The forecast flooding from Hurricane Florence along the coast stretching from Charleston, SC, to Morehead City, NC, and then inland through the Carolinas has been mind-boggling. This flooding will be due to the combination of several feet of storm surge along the coast and historic rainfall amounts that are expected due to the hurricane’s slow movement inland. Due to the unusual trajectory that Florence will take as it moves inland into the Carolinas, coastal flooding from storm surge and then later from river flooding will be further exacerbated by persistent onshore flow for days to come, which will act to inhibit river flood water from receding back into the ocean.

One of the ways we can characterize the magnitude of flooding specifically due to river impacts is by describing how rare a flood event may be in a given year. One of the most common thresholds used is flooding that has a 1% chance to occur in a given year. Homeowners who carry mortgages whose homes are located in areas with a 1% chance of flooding, also known as the 100-year floodplain, are familiar with this threshold as they are required to carry flood insurance, typically from the National Flood Insurance Program.

pshot of the river flooding and inundation for a flood event that has a 1% chance of occuring in a given year across portions of northeast South Carolina
Figure 3. Snapshot of the river flooding and inundation for a flood event that has a 1% chance of occuring in a given year across portions of northeast South Carolina. Note: The effect of storm surge and coastal flooding is not included in this image.

Forecast tools exist today that can be used to assess the likelihood that river flood impacts may occur and for how long. One of those forecast systems that is being used for river flooding from Hurricane Florence is the Global Floods Awareness System (GloFAS) which is a joint system developed by the European Commision and the European Centre for Medium-Range Weather Forecasts (ECMWF). This modeling system takes Hurricane Florence’s potential direction and speed of movement, along with where and how much rainfall will accumulate, and couples it to a hydrological model—the river analogue to a weather model. The end product is a set of river forecast scenarios that can be used to describe how much water may pass through a location on the river, which is a measure of flood potential.

GloFAS streamflow forecasts for Georgetown, South Carolina initialized on Friday, Sept. 14 00 UTC
Figure 4. GloFAS streamflow forecasts for Georgetown, South Carolina, based on ensemble output from the ECWMF global model run initialized at 0Z Saturday, September 15, 2018 (8 pm EDT Friday). Image credit: GloFAS, courtesy James Belanger.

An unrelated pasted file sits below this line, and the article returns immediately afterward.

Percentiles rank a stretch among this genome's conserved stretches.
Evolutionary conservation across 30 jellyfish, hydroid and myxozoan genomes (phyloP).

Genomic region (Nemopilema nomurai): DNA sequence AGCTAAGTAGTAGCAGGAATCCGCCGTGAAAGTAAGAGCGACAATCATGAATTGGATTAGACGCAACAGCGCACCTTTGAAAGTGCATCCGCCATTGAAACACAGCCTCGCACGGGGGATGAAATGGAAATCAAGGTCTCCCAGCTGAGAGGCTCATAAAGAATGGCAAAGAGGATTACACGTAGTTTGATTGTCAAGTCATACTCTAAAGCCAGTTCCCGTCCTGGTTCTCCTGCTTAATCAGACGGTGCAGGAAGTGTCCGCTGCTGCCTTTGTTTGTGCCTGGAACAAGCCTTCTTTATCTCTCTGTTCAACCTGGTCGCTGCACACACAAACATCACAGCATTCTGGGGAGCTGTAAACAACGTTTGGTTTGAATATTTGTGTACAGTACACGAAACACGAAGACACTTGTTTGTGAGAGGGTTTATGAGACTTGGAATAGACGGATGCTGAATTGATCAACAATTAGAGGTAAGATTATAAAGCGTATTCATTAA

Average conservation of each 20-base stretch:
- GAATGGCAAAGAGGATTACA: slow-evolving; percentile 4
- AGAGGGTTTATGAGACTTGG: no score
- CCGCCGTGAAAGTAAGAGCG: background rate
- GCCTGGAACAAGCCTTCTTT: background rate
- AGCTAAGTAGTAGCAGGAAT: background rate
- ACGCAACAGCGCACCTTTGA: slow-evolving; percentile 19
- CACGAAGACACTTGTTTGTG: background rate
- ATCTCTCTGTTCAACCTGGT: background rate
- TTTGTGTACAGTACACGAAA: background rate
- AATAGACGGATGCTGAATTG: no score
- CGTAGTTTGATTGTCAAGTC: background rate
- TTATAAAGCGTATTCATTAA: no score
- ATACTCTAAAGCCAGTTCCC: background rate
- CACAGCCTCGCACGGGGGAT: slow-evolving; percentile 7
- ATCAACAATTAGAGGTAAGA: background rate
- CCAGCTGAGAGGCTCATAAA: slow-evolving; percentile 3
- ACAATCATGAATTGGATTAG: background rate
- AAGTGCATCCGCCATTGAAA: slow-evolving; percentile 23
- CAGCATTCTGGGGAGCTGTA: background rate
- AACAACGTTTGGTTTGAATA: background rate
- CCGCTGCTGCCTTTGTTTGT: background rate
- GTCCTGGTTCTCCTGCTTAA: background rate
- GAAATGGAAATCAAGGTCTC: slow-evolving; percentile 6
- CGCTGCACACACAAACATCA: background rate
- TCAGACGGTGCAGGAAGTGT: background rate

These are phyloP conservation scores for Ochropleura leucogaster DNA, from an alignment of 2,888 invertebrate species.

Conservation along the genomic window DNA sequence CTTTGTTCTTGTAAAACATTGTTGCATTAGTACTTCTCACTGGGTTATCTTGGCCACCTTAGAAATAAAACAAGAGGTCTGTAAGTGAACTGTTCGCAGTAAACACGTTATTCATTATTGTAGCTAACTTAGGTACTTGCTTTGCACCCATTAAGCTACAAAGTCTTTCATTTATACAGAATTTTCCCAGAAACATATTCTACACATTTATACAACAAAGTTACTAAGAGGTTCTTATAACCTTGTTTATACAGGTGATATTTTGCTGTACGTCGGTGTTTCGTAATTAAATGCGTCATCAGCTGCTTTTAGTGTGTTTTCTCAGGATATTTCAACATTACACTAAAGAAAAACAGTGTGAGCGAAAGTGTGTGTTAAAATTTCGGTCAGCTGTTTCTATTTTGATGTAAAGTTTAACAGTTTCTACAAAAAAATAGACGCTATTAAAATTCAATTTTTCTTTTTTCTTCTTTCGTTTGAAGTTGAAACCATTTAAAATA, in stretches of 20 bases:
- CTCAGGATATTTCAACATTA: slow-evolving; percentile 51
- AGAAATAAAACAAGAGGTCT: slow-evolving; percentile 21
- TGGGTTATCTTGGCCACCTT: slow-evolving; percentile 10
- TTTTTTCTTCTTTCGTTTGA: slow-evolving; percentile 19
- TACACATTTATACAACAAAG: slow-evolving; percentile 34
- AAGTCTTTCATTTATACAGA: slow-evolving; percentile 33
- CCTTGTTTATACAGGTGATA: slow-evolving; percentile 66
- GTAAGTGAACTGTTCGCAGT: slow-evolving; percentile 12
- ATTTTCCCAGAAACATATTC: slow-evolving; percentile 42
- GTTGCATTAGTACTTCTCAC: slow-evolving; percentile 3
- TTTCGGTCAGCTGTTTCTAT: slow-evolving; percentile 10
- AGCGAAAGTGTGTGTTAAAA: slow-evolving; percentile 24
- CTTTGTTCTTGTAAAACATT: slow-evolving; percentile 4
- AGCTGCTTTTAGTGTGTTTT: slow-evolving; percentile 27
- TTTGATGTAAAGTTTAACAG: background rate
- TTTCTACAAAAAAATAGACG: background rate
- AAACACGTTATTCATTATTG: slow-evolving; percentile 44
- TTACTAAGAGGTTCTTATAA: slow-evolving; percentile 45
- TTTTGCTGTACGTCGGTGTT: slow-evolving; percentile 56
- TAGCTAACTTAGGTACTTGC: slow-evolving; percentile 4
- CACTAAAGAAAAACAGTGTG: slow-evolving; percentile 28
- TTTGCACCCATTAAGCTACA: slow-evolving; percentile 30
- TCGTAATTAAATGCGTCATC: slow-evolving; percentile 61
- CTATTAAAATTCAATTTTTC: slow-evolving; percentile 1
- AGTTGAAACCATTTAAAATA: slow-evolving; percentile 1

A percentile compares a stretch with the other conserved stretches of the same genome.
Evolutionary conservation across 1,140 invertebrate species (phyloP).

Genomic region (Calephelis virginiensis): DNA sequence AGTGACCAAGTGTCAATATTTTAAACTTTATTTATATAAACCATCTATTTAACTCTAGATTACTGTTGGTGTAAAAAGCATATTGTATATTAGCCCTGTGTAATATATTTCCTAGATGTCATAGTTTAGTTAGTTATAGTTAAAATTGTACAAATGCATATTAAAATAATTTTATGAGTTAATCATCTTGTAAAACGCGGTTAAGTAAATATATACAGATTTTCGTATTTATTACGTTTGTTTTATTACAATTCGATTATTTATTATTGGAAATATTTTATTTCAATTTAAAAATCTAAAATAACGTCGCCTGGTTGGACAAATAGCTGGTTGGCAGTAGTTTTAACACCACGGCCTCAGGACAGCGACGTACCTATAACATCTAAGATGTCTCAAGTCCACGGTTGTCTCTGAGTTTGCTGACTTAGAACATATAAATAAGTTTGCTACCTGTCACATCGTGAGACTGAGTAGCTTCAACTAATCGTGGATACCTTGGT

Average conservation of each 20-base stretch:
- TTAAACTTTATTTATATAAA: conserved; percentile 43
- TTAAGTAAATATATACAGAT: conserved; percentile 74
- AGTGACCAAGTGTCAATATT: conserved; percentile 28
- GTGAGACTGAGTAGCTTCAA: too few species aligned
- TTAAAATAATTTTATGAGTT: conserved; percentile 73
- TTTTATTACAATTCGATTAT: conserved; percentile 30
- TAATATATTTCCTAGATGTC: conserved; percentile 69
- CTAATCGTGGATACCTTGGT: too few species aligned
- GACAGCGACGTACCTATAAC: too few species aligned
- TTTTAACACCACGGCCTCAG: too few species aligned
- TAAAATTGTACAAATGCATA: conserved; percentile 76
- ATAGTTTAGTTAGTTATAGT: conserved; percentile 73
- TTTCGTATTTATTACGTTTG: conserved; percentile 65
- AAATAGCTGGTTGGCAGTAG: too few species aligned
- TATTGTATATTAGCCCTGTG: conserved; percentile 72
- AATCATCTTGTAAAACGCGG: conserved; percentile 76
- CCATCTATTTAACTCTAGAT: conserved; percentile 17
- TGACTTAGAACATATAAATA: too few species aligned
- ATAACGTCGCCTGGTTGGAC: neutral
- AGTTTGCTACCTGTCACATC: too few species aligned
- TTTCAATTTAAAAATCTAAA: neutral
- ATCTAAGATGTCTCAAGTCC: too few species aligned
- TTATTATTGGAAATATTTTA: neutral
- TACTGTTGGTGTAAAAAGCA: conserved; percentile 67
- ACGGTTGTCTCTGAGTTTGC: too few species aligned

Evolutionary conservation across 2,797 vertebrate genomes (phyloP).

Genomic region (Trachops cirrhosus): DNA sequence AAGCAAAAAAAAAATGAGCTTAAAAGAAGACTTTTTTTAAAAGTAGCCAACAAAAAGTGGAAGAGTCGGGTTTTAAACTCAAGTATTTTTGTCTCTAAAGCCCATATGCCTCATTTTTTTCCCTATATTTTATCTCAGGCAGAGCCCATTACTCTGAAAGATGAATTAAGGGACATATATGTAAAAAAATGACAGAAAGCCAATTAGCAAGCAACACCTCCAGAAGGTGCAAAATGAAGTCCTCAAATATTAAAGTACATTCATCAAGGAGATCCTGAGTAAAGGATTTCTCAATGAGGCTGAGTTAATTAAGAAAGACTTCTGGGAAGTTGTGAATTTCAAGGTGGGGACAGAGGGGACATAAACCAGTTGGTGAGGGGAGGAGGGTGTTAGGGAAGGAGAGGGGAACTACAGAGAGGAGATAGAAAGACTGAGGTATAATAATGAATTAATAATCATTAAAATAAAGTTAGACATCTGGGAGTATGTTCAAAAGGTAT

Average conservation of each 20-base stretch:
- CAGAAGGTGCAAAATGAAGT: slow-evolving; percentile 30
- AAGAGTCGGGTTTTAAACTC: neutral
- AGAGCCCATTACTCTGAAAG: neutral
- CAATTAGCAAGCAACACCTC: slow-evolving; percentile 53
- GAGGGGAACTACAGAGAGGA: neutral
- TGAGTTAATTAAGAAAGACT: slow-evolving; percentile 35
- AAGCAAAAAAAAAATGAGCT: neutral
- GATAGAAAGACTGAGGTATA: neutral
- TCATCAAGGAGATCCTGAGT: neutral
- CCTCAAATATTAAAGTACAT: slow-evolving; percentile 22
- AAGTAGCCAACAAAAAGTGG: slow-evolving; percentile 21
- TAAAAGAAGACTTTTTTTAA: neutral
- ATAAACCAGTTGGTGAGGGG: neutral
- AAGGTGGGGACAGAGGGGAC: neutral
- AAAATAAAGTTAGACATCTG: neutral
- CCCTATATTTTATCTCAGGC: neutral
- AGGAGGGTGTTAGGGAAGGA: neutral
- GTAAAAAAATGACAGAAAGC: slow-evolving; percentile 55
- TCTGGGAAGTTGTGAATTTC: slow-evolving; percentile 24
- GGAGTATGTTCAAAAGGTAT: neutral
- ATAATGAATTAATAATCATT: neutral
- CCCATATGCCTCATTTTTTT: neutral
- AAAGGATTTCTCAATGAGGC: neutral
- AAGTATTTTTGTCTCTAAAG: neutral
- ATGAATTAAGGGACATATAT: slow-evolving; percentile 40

How bad will the flooding be, and when will it end?

Forecasts from GloFAS based on Friday-night (00Z Saturday) runs of the ECMWF model suggest there is a significant likelihood (40% chance) of seeing river flooding consistent with the flooding inundation of a 1% flood in the vicinity of Georgetown to Myrtle Beach, South Carolina. This means the risk of seeing significant flooding and inundation of this magnitude is 40 times greater than normal. The river flooding would become most significant on Sunday, with the worst extent and impacts on Tuesday. It may not be until next weekend before the river water finally recedes from the floodplain along the northern South Carolina coast. The delay in flood waters receding will be compounded by winds forecast to blow onshore as Florence moves inland. These projections suggest an increasing likelihood of prolonged coastal flooding through next week, making it difficult if not impossible for residents to return their homes in this area until the water finally recedes. This area is also home to the second largest seaport in South Carolina, suggesting a prolonged period of disrupted cargo transportation and port operations.  

Like GloFAS, the National Weather Service Eastern Region produces probabilistic river flow forecasts that are based on weather model forecasts from the GFS-based Global Ensemble Forecast System (GEFS) and from the U.S.-Canadian North American Ensemble Forecast System (NAEFS) coupled to a hydrological river model. These projections are used by forecasters to help convey the uncertainty that exists in flooding potential over the next week. Although these forecasts extend through next week, where in some cases major flooding along the coast will continue to persist, they similarly highlight the long duration of flooding that is expected across North Carolina from Florence, especially as you get closer to the coast.

A probabilistic river stage forecast based on rainfall generated in the 00Z Saturday run of the GFS model ensemble (GEFS) shows an 72% chance of major flooding on the Northeast Cape Fear River near Chinquapin
Figure 5. A probabilistic river stage forecast based on rainfall generated in the 00Z Saturday run of the NAEFS model ensemble system shows an 72% chance of major flooding on the Northeast Cape Fear River near Chinquapin. The highest stage on record for this site is 23.51 feet on September 19, 1999, following Hurricane Floyd. A separate NWS outlook, based on shorter-term, higher-resolution model output, suggests that the flooding may end up even higher than indicated by the ensemble, perhaps breaking the record from Floyd.

Dr. Jeff Masters will have an update later today on Typhoon Mangkhut.


The Weather Company’s primary journalistic mission is to report on breaking weather news, the environment and the importance of science to our lives. This story does not necessarily represent the position of our parent company, IBM.

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Bob Henson

Bob Henson is a meteorologist and writer at weather.com, where he co-produces the Category 6 news site at Weather Underground. He spent many years at the National Center for Atmospheric Research and is the author of “The Thinking Person’s Guide to Climate Change” and “Weather on the Air: A History of Broadcast Meteorology.”